Since moving to Germany, it has become my responsibility to book and arrange pretty much all of our travel. Ok, even in Michigan it was my responsibility, but we travel a lot more over here, so I've gotten a LOT more practice recently. Sometimes, one of the hardest parts of planning a trip is deciding where to go! Thankfully, whenever I am having ''trip block'' (kind of like writers block, #firstworldproblems), I take a look at our never ending Bucket List and pick something from there or browse Pinterest for some inspiration. Now that I have an idea of where we want to go, the actual planning needs to start. Here are some of the tips, tricks, resources, and websites I use to book trips. Quick disclaimer, I am not a professional, and there are a lot of really good tips and tricks out there. These are just the ones I use the most often.
>> Flights <<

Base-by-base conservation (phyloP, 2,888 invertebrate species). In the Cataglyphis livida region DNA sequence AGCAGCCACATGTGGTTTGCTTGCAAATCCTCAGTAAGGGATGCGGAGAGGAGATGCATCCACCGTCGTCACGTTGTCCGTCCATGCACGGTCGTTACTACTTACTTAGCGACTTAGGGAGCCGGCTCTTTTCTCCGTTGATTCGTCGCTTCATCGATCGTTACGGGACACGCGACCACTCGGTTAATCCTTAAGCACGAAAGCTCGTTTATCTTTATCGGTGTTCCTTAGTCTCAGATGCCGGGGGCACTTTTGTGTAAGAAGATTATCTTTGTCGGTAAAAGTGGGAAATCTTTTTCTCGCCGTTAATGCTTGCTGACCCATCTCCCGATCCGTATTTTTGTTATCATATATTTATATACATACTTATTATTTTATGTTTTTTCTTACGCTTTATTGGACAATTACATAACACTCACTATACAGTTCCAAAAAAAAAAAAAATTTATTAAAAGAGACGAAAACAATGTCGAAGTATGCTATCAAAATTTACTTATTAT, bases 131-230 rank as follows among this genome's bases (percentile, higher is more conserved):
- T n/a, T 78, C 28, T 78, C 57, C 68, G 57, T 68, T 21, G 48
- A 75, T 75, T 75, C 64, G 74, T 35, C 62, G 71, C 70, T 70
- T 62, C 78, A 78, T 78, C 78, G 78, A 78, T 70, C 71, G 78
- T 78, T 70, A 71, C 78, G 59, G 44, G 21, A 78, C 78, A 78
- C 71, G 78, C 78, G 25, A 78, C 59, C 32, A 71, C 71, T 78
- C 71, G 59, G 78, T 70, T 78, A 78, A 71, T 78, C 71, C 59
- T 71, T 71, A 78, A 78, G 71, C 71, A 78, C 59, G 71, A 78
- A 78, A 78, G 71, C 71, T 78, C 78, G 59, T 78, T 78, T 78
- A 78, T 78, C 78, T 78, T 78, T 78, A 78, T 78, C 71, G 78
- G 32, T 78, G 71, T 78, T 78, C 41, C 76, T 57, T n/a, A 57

I use a couple of different sites to check out flights. If I don't know where I want to go, but have a time frame in mind, I use Google flights. I can put in the departure airport and dates and click on the map to see where I can go and how much it will cost to get there. It's pretty handy for getting a ball park idea of how much flights will cost. The next site I use is the Google ITA Matrix software to search for flights, especially if my departure airport is in another country. For example, we are going to Sweden in March and wanted to fly from Frankfurt, have a day in Gothenburg, and then go on to Kiruna and finally back to Frankfurt. Booking a multi-city itinerary like that was going to cost me close to 900€ per person, a little more than I was looking to spend. However, using Google ITA, I was able to book 3 separate 1 way tickets between the cities for a grand total of just over 300€. That's about 600€ in savings, per person. You can also view a calendar of fares for flights. You just put in your anticipated departure date and your ideal length of stay (either in a specific number of days, or a range of days), and it will return the cheapest fares.